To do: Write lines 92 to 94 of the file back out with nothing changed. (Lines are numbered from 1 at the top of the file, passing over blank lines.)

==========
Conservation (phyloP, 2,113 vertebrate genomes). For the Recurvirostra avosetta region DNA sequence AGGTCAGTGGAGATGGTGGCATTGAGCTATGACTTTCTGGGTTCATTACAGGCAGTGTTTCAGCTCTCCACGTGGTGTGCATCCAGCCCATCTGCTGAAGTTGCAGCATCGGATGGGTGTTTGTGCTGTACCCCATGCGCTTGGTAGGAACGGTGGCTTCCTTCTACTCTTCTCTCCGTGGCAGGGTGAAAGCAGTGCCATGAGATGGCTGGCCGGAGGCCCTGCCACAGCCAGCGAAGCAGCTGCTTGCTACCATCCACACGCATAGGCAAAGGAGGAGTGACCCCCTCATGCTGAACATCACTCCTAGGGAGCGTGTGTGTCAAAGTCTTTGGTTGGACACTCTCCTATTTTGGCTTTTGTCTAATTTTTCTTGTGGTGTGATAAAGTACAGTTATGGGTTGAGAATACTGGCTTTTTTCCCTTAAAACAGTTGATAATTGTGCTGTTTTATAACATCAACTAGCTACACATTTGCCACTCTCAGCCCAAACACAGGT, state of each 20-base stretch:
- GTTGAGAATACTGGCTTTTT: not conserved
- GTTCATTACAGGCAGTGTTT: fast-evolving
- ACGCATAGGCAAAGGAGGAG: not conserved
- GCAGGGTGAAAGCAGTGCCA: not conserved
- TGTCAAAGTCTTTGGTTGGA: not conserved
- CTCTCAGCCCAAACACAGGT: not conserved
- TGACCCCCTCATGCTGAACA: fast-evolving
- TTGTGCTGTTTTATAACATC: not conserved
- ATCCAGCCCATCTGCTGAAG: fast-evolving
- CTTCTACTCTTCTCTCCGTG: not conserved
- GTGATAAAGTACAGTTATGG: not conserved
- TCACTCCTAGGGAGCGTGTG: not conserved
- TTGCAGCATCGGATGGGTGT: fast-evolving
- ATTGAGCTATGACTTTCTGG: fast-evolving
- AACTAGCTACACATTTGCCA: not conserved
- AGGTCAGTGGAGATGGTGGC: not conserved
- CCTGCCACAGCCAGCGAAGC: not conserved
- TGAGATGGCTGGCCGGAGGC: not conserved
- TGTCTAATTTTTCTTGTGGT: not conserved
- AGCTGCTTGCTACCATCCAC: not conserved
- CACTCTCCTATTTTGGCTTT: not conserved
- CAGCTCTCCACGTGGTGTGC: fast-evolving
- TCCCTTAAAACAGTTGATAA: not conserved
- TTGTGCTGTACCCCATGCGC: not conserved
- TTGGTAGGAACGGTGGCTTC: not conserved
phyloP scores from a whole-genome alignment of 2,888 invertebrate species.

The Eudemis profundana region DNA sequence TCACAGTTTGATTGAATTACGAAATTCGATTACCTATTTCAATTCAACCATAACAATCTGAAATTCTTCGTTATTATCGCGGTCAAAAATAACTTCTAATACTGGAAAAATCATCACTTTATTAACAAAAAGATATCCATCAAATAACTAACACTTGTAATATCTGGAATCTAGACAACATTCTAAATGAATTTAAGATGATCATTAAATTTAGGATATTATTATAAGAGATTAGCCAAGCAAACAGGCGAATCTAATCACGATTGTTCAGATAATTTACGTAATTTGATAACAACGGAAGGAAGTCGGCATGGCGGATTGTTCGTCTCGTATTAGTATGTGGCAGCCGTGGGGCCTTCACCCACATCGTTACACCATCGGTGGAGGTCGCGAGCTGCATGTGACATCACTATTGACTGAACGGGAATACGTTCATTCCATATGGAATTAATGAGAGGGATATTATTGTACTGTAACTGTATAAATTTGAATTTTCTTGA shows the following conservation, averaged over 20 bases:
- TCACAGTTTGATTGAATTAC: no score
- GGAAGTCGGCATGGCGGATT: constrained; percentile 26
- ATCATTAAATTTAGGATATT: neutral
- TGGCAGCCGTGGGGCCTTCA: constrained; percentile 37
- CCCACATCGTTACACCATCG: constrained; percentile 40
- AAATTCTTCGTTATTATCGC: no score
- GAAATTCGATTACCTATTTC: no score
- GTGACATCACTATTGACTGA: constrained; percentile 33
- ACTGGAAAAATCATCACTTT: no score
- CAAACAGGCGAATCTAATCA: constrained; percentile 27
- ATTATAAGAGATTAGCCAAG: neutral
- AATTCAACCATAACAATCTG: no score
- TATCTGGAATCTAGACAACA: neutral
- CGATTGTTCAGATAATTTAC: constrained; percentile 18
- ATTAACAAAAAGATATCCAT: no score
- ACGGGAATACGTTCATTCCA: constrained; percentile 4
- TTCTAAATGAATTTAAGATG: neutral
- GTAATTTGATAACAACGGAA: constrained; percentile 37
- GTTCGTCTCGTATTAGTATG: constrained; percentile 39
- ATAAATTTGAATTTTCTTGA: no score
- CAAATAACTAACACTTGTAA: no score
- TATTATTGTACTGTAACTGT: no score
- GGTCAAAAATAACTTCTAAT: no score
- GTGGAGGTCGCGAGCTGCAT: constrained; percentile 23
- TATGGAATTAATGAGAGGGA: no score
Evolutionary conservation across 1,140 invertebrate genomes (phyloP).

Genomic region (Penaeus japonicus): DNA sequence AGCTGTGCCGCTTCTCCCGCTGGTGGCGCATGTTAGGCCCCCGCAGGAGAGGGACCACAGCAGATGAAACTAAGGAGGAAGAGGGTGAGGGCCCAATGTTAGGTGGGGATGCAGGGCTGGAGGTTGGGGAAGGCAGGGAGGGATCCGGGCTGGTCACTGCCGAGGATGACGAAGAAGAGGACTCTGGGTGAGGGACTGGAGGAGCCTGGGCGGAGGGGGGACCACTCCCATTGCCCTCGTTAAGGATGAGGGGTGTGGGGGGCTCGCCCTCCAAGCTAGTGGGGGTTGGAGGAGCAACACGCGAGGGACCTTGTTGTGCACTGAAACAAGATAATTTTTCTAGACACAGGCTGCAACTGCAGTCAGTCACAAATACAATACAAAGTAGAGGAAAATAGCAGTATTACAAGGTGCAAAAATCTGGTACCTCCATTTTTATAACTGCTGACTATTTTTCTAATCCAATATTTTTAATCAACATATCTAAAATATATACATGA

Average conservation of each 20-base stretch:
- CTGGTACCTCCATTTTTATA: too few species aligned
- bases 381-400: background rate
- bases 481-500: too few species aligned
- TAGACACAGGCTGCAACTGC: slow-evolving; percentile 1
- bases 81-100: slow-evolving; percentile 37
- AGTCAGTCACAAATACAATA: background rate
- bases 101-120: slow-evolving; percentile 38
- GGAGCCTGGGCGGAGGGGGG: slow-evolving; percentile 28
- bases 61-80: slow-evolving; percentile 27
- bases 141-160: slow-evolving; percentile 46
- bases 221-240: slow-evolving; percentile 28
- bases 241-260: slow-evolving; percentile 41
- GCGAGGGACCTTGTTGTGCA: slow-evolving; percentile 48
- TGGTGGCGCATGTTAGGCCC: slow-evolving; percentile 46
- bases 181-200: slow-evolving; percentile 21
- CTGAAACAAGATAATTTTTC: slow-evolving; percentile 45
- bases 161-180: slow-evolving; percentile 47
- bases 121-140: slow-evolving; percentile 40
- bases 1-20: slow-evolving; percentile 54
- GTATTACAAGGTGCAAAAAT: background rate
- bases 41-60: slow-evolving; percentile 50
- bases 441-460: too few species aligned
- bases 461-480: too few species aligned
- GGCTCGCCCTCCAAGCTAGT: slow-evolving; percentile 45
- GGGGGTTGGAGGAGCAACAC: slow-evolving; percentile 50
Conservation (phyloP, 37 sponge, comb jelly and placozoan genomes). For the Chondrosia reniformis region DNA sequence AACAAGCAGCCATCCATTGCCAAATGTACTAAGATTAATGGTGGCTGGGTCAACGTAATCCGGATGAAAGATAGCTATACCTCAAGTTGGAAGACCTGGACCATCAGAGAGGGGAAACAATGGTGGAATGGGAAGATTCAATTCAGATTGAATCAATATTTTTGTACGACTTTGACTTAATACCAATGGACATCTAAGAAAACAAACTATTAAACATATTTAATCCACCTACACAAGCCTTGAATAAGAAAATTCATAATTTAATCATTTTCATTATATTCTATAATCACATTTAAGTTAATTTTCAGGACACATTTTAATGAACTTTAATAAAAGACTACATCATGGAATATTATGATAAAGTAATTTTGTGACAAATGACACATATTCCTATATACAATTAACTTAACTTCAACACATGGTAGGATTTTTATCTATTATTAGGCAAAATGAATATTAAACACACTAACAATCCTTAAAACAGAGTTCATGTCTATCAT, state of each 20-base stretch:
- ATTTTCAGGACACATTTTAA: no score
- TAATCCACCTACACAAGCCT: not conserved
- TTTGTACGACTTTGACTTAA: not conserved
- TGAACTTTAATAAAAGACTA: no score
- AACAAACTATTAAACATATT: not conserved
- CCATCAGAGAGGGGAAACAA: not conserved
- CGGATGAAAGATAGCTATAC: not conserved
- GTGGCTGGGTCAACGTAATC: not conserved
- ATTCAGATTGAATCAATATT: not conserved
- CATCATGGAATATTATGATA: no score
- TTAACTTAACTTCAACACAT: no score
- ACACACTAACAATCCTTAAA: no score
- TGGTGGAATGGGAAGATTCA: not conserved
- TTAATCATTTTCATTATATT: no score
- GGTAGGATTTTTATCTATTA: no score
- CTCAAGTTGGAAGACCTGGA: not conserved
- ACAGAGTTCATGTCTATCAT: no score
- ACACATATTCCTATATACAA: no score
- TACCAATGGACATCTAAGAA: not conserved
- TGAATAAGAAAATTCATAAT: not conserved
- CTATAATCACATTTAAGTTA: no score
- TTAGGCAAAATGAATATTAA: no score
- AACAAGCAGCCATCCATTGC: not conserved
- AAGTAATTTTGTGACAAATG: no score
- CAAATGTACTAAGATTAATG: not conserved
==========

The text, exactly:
- CATCATGGAATATTATGATA: no score
- TTAACTTAACTTCAACACAT: no score
- ACACACTAACAATCCTTAAA: no score